A central kitchen in American style
Two residential buildings were completed at Yrjönkatu 23 in 1908, connected by a central kitchen and food lifts serving each apartment. The idea of a central kitchen to ease the food management of families stemmed from the United States.
Both the street-facing main building and courtyard building were designed in 1907 by architect Gunnar Stenius of the company Lindgren & Stenius, and residents were able to move in the following year.
The central kitchen was located in the courtyard building, which had an underground tunnel to the main building. Adjacent to the staircases were the food lifts, which were connected to each apartment.
Central kitchens had their glory days in apartment buildings in several Finnish towns during the 1920s. They made living easier for families, as middle-class mothers began to work outside the home and many households no longer employed domestic help.
The ground floor originally had premises for one business. The building’s commercial tenants included the drapery of Finnish tailors, the carpet shop Kamatto and clothes shop Nykymies, as well as the Nordic art association – a networking organisation of Nordic artists’ associations and artists.
In 1928, the first indoor swimming pool in Finland opened next door to Yrjönkatu 23. On that plot was also the house of composer Jean Sibelius’s tailor, Mr F. Ålander.
”It is likely that he procured his fabrics from the Finnish tailors’ drapery of Yrjönkatu 23 next door,” suggests a book on the history of Helsinki’s old city blocks.
The staircase – a work of art
At the time of its completion, the main building’s symmetric brick facade represented a new type of architecture with Danish influences. Back then, the window frames, baseboards and decorative surfaces were painted pure white.
The Helsinki City Museum has been mapping staircases across the city that date back to the 1800s and the first decades of the 1900s. The staircase of the main entrance of Yrjönkatu 23 has been valued as an architecturally and historically significant, comprehensive work of art that has been preserved well.
From the street, the building is entered through a rectangular hall that rises one half of a floor’s height toward the staircase. The flight of stairs is double-armed and straight, and the long wall of the landing is slightly curved.
The walls are plastered and painted, green at the bottom, white at the top. A broad border of rose garland runs along the upper end of the green section.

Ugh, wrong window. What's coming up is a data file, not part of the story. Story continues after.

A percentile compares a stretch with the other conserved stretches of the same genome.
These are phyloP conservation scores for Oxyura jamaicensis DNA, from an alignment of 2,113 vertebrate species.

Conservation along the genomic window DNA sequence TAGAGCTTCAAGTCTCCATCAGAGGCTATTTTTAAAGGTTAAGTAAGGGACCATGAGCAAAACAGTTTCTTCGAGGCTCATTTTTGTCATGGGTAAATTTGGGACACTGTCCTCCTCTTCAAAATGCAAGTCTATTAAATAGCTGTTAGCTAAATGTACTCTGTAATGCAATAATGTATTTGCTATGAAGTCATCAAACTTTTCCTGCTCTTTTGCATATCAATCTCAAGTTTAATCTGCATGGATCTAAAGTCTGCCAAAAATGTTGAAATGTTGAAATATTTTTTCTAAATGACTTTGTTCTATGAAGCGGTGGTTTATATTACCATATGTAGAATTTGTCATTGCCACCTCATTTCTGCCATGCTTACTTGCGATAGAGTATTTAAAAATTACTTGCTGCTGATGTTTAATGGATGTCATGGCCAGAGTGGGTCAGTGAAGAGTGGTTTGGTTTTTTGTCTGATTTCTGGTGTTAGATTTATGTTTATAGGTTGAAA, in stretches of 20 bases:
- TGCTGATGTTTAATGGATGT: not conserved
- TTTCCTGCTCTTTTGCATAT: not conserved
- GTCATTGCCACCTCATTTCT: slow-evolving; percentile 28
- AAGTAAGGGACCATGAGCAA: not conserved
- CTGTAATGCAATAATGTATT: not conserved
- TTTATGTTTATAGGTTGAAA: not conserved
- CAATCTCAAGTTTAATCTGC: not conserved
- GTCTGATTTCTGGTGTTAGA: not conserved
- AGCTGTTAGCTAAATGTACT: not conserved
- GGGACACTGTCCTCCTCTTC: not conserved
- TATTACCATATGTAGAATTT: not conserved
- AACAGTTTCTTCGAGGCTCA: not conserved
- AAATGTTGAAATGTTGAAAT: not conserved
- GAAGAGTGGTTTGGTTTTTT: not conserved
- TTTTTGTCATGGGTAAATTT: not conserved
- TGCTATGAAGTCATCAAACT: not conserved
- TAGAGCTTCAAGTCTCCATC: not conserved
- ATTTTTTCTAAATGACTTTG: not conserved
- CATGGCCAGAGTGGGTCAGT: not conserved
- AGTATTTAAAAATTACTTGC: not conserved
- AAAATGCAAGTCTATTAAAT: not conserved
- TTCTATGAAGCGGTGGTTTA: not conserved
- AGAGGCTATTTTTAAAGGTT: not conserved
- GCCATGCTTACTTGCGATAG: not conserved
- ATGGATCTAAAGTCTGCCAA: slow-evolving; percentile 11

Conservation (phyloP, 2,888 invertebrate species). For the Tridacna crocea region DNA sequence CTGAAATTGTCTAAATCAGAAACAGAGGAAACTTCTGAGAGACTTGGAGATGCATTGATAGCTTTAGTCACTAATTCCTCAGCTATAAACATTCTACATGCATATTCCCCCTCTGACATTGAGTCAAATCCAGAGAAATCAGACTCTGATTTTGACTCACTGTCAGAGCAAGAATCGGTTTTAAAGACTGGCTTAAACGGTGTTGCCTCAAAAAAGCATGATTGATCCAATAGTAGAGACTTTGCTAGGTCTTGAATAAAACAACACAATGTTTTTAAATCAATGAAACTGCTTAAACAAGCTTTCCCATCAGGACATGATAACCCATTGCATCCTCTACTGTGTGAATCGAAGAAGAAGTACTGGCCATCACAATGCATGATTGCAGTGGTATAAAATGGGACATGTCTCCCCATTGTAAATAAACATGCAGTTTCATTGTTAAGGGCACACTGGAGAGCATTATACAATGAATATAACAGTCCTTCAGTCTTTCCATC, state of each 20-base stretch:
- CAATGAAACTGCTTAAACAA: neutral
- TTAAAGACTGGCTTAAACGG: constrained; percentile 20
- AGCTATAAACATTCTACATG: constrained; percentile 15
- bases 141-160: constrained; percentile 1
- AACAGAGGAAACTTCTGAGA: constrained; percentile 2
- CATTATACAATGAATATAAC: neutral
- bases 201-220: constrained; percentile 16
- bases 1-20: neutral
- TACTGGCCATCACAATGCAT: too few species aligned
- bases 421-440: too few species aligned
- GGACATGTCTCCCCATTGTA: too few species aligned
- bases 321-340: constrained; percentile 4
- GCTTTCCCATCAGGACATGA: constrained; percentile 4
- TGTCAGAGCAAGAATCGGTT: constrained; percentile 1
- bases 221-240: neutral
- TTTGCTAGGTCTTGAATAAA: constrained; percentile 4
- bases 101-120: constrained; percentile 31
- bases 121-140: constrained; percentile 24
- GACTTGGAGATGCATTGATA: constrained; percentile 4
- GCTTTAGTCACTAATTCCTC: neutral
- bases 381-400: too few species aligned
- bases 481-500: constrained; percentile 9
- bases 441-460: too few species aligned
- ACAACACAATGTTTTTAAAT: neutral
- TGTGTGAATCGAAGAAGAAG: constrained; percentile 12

The ceiling is smooth and white, and the entrance hall includes a discreetly profiled cornice strip. The staircase steps are of mosaic concrete, and the landings of multi-coloured mosaic concrete tiles, where the red-grey diamond tiles are framed by decorative tiles with black borders.
There is light clinker on the floor in front of the elevator, built as an extension to the landing. The railing is made of steel bars. As additional decoration, there is a curled lyre shaped from square iron. The front wall of the shaft is of stainless steel. The mirror doors are new, while the windows are mostly older.
Inclusion into Forum
In the 1980s, the property became part of the Forum business complex, which was designed by architect firm Kari Hyvärinen, Kaarlo Leppänen & Jaakko Suihkonen. As part of the alterations, the main building was renovated and the courtyard building demolished.
Even today, the busy thoroughfare of Yrjönkatu in the Forum Block offers individual details and a sense of nobleness brought on by years of cultural heritage. The arcade stretching from Yrjönkatu to Kukontori is partially glazed and includes a small stream-like construction. The design was awarded in the 1980s.
A combination of new and old building stock, Forum was selected in May 2017 as the winner of the Nordic Council of Shopping Centers award for best Nordic shopping centre. The award has been given out nine times. Forum’s win was a first in Finland.
The jury praised the Forum brand, which is the result of long-term development. The jury also pointed to the well-defined strategy behind the latest multi-year renovation and development project that was completed in late 2015:
”Forum is now even better equipped to meet future challenges after simultaneously cultivating its traditions and architecture while also expanding and developing its offering.”
- Address: Yrjönkatu 23
- Year of construction: 1908
- Architect: Gunnar Stenius
- Style: Art Nouveau with Danish influences
- City block: Kukko